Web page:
I was just browsing among a selection of issues of The Carmelite and was struck by the below August 28, 1929 cover because of the fascinating story that could be woven around it. The Carmelite's salad days occurred during the 1928-29 editorship of Pauline Schindler whose interest in all things modern manifested upon the pages of the avant-garde Carmel-by-the-Sea weekly. Schindler took meticulous care on the graphic layout and incorporation of artwork provided by friends in her circle such as Edward Weston, Johan Hagemeyer and his sister-in-law Dora, Ansel Adams, Roger Sturtevant, the Bruton sisters and numerous others. The Carmelite's staff artist, former Kings Road habitue Virginia Tooker, provided a continuous stream of linoleum and wood block prints to illustrate and graphically balance the pages of the paper. Pauline used the paper more or less as an organ for a northern extension of her Kings Road salons.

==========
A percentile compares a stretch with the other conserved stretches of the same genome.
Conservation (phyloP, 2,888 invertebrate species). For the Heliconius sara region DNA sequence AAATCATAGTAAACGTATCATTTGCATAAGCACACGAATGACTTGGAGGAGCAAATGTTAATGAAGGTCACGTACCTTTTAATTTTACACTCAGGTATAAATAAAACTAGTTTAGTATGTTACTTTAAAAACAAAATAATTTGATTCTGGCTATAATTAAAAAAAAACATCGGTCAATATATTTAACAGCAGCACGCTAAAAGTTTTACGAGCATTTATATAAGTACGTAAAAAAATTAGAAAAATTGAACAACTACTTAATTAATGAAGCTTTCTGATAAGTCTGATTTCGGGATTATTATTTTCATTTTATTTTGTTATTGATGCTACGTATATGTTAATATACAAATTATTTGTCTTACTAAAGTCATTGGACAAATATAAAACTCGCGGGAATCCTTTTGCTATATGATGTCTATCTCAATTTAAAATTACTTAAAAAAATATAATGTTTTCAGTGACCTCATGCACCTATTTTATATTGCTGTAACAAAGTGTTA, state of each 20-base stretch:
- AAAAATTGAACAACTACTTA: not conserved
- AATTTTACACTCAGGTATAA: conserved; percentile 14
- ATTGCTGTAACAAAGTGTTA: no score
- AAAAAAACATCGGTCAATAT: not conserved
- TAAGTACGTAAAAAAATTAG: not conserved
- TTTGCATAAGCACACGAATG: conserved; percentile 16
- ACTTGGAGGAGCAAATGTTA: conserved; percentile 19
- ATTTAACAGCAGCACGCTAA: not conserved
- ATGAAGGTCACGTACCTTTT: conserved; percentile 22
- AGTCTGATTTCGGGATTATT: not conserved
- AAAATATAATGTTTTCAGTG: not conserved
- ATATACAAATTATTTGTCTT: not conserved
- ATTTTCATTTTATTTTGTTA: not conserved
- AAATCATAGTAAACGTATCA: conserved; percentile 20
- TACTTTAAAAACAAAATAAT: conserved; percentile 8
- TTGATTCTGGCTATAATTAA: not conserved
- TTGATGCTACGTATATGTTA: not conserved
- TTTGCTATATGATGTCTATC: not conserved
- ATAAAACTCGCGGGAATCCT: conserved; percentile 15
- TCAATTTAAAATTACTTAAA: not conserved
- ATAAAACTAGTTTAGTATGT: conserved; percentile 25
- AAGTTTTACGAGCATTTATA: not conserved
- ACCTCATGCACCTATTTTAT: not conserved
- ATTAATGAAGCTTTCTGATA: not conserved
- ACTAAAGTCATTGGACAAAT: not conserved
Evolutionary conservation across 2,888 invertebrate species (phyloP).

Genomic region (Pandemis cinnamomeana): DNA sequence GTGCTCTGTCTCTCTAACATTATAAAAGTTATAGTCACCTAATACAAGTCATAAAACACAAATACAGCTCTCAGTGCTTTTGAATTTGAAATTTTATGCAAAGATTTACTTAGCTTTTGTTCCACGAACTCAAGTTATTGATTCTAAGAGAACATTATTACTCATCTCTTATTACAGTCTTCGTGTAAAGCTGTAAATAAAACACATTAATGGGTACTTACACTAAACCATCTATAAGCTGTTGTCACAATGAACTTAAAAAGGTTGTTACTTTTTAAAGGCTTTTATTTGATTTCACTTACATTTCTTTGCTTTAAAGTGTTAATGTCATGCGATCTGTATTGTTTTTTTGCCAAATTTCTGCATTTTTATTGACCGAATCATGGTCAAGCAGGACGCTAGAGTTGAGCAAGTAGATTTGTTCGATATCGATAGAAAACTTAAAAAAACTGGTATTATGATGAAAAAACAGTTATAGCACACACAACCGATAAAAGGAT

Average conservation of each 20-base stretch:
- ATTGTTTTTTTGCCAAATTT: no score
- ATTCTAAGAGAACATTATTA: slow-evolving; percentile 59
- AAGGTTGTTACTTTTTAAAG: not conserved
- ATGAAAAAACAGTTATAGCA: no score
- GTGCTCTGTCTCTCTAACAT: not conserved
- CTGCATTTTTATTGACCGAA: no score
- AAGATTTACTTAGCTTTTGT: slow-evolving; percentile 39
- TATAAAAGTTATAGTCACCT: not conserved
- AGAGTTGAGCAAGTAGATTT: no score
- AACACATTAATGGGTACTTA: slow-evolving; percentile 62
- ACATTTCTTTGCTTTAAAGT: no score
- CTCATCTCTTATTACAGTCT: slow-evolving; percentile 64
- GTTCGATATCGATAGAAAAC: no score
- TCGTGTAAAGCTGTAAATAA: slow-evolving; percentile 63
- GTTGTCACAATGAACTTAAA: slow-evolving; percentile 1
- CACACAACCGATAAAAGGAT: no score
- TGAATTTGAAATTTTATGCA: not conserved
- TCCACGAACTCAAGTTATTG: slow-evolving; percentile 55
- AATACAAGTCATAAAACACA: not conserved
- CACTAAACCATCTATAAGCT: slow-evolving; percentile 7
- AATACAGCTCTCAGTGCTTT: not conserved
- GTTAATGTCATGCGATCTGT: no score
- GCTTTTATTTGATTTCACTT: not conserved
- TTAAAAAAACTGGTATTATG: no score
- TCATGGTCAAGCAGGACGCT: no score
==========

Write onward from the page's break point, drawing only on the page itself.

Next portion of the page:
The Carmelite, August 28, 1929, p. 1. Wood block print of Hungarian pianist Imre Weisshaus by Virginia Tooker.
The above cover includes a wrap-up of the summer recital season discussing the last two performances by contributing editor Dane Rudhyar and visiting Hungarian pianist Imre Weisshaus. Also included are news items on the recovery of Brett Weston from a broken leg and Dan James from a serious auto accident.
Letter from Galka Scheyer to R. M. Schindler, ca. February 1929.
Letter from Imre Weisshaus to R. M. Schindler, July 24, 1929.
Imre Weisshaus, 1929. Photo by Johan Hagemeyer. Courtesy Bancroft Library, UC-Berkeley.
Letter from Imre Weisshaus to R. M. Schindler, December 9, 1929.
Letter from Imre Weisshaus to Charles Sumner Greene, December 10, 1929.
D. L. James Residence, Carmel Highlands, Charles Sumner Greene, Architect, 1924.
Dan James, 1932. Photo by Edward Weston.
Theodore Dreiser funeral. December 1945. Dan James, Berkeley Tobey, Charlie Chaplin, Leo Gallagher and others were pall-bearers.